“Kevin will ensure key road and rail transport projects get the go ahead like new stations at Fulborn, Addenbrookes, Wisbech and Soham and the A10 and A47 road improvements.”

That sentence literally his entire transport policy.

But Price is promising to invest £100m in affordable housing, including £70m in new council homes in Cambridge. And he recently tweeted this picture of him in a tshirt bearing a version of my slogan, so for that alone he’d probably get the CityMetric vote:

If Labour is campaigning on what looks a lot like its national policy platform, the same goes double for the LibDems. Their candidate is Rod Cantrill, a councillor for the Newnham area of Cambridge.

Here’s the top item on his website:

Other policies include a local living rent and asking people what they think of the idea of Cambridge Connect’s proposal for a Cambridge light rail network:

Click to expand. You know you want to.

But note that he is only asking what they think: he has not gone so far as to promise to build it.

Incidentally, Cantrill, like Price, is claiming to be the only one who can possibly beat Palmer. In February his website excitedly pointed out that bookmakers’ Ladbrokes had him at 5/2, compared to 16/1 for the Labour man. Palmer was runaway favourite at 2/5.

And the rest

There are four other candidates in the race, presumably in an attempt to drive me mad. In alphabetical order:

  • Paul Bullen (UKIP) – Thinks the mayoralty is stupid, but since we’re getting it anyway has promised to shrink the county council instead. Policies include incremental road improvements and new homes for local people.
  • Peter Dawe (independent) – Entrepreneur. Promises to consult the electorate regularly on his major policies, which sounds like hell to me. Despite the fact there is no deputy mayor job, he has a running mate in the form of Mark Ringer, director of The Willow Festival. Also promising lots of policies (“7. Electric ‘pods’“). Read more here, if you must.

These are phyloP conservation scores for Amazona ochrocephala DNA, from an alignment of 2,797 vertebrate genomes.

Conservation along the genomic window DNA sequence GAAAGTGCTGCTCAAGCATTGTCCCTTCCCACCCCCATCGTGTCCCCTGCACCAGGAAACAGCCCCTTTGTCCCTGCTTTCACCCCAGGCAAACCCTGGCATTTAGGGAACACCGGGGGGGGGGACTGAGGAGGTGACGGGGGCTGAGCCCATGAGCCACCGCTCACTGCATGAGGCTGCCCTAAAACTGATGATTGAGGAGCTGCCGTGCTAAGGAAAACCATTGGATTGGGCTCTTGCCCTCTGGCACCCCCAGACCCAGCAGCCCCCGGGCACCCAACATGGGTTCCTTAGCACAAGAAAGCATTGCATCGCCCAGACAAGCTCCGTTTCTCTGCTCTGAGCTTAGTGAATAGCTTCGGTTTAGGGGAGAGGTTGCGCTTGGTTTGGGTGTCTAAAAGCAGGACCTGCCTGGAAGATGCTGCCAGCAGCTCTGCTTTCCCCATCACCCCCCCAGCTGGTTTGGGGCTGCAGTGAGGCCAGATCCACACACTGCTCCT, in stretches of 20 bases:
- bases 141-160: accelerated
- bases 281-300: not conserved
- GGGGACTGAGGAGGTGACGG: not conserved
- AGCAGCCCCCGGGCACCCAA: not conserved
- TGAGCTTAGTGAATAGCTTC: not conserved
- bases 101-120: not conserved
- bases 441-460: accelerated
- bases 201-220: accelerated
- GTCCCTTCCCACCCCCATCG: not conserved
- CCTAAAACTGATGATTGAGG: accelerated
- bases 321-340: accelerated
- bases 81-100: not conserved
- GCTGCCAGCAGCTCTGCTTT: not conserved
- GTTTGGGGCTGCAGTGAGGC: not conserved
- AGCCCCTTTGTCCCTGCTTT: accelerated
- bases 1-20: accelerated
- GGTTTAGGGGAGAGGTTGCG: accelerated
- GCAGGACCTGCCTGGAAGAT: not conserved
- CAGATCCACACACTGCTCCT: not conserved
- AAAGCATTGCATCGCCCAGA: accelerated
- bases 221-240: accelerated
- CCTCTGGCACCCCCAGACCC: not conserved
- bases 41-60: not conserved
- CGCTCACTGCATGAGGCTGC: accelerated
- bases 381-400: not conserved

• Stephen Goldspink (English Democrats) – Former Peterborough councillor. Promises to “resist attempts to demonise the motor car”, and to invite Donald Trump on a state visit. Not our sort of chap.
  • Julie Howell (Green) – A parish councillor in Peterborough. Likes cycling, green spaces, council housing. Has a 36 page manifesto if you want to know more.

Why I’ve just spent an hour reading about these people who have no chance of being elected mayor of Cambridgeshire & Peterborough is a mystery for the ages.


Anyway. That’s the last of our mayoral profiles. I’ll be liveblogging on Thursday and Friday as the results come in. May god have mercy on our souls.

Jonn Elledge is the editor of CityMetric. He is on Twitter as @jonnelledge and also has a Facebook page now for some reason. 

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Was the decline in Liverpool’s historic population really that unusual?

A view of Liverpool from Birkenhead. Image: Getty.

It is often reported that Liverpool’s population halved after the 1930s. But is this true? Or is it a myth?

Often, it’s simply assumed that it’s true. The end. Indeed, proud Londoner Lord Adonis – a leading proponent of the Liverpool-bypassing High Speed 2 railway, current chair of the National Infrastructure Commission, and generally a very influential person – stood on the stairs in Liverpool Town Hall in 2011 and said:

“The population of Liverpool has nearly halved in the last 50 years.”

This raises two questions. Firstly, did the population of the City of Liverpool really nearly halve in the 50 year period to 2011? That’s easy to check using this University of Portsmouth website – so I did just that (even though I knew he was wrong anyway). In 2011, the population of the City of Liverpool was 466,415. Fifty years earlier, in 1961, it was 737,637, which equates to a 37 per cent drop. Oops!

In fact, the City of Liverpool’s peak population was recorded in the 1931 Census as 846,302. Its lowest subsequent figure was recorded in the 2001 Census as 439,428 – which represents a 48 per cent decline from the peak population, over a 70 year period.

Compare this to the population figures for the similarly sized City of Manchester. Its peak population also recorded in the 1931 Census as 748,729, and its lowest subsequent figure was also recorded in the 2001 Census, as 392,830. This also represents a 48 per cent decline from the peak population, over the same 70 year period.

So, as can be seen here, Liverpool is not a special case at all. Which makes me wonder why it is often singled out or portrayed as exceptional in this regard, in the media and, indeed, by some badly briefed politicians. Even London has a similar story to tell, and it is told rather well in this recent article by a Londoner, for the Museum of London. (Editor’s note: It’s one of mine.)

This leads me onto the second question: where have all those people gone: London? The Moon? Mars?